SHIYE (JEHOSZUA, JOSHUA) RAPOPORT (July 25, 1895-November 1, 1971)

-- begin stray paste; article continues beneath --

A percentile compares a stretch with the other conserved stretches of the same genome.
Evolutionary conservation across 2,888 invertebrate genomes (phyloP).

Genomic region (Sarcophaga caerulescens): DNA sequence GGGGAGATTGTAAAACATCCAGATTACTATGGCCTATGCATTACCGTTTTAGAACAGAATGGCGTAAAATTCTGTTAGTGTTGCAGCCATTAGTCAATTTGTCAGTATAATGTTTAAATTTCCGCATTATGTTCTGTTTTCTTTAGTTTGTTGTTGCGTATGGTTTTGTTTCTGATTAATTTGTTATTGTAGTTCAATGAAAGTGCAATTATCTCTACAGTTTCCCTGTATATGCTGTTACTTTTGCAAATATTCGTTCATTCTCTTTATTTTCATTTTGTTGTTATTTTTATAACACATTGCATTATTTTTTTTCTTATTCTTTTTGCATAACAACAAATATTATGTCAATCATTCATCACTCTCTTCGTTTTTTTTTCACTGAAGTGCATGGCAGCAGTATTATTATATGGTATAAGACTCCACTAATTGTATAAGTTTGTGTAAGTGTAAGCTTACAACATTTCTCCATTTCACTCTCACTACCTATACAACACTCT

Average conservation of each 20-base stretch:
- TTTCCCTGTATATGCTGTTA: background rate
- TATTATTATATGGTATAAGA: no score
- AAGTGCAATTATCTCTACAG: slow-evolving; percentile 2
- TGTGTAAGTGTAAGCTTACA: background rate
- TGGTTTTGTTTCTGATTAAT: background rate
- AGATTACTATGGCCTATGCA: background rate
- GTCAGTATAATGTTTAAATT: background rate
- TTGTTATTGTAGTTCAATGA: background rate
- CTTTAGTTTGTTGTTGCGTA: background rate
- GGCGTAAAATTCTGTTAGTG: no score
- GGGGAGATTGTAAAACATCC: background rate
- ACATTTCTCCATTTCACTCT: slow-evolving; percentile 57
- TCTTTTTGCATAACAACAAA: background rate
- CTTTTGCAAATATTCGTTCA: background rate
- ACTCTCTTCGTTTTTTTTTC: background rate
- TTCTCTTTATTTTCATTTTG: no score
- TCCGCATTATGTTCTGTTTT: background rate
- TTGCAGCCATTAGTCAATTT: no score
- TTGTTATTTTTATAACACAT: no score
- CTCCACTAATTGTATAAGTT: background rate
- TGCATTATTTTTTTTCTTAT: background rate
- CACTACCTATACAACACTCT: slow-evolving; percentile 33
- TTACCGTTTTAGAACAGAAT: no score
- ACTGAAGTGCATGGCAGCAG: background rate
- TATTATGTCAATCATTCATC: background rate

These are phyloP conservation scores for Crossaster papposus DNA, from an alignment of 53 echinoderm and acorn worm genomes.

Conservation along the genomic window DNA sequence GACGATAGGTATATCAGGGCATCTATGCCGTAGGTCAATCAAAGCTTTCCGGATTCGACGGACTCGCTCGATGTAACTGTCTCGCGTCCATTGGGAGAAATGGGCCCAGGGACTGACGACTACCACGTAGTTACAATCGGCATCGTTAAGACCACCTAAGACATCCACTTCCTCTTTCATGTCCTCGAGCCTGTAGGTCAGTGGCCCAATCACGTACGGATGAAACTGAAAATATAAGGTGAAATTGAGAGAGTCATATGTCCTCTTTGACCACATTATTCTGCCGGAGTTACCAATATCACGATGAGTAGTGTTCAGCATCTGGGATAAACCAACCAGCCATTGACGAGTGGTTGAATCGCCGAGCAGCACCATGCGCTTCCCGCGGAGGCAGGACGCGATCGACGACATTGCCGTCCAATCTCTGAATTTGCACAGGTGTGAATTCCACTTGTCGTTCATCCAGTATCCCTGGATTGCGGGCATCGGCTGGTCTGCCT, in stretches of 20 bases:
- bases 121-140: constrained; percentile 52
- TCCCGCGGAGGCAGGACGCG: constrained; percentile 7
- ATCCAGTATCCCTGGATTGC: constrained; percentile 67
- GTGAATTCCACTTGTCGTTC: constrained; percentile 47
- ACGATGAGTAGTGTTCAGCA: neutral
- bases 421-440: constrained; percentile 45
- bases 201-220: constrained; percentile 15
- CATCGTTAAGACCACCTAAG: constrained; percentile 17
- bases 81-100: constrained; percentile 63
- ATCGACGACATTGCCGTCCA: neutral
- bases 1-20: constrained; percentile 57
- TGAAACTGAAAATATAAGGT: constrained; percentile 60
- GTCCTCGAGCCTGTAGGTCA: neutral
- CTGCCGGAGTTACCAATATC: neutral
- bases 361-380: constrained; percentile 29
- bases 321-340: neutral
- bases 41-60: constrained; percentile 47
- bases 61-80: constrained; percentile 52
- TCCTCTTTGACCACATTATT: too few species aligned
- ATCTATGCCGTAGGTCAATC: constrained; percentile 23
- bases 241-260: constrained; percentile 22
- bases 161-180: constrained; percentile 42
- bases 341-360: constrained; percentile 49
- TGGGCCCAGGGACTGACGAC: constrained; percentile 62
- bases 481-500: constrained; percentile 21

A literary critic and translation, he was born in Bialystok. He studied in religious elementary school and with private tutors. In 1913 he joined Tseire-Tsiyon (Zionist Youth). From 1922 he studied for several years in Berlin. He lived for a short while in Riga and for many years in Warsaw. During WWII he roamed as far from home as Shanghai in 1941, and in 1946 he settled in Melbourne, Australia. He journalistic work began in 1921 with the Bialystok daily newspaper Dos naye lebn (The new life). He wrote on cultural and community topics, but in later years he mainly concentrated on literary critical writings and translations from world literature. He contributed to: the Riga daily Frimorgn (Morning) of which he was also a member of the editorial board; Vilner tog (Vilna day); Literarishe bleter (Literary leaves), Fraye shriftn (Free writings), and Bikher-velt (Book world) in Warsaw; Vokhnshrift far literatur (Weekly writing for literature), Kundes (Prankster) in New York; Dos fraye vort (The free word) in London; Dos folk (The people) in Riga; Kiem (Existence) and Unzer kiem (Our existence) in Paris; Tsukunft (Future), Literarishe heftn (Literary notebooks), Kultur un dertsiung (Culture and education), and Afn shvel (At the threshold) in New York; Oystralishe yidishe nayes (Australian Jewish news) and Oyfboy (Construction) in Melbourne; and the like. He edited: Der kritiker (The critic); and the Zionist socialist Bafrayung (Liberation) and Bafrayung-arbeter-shtime (Liberation-voice of labor).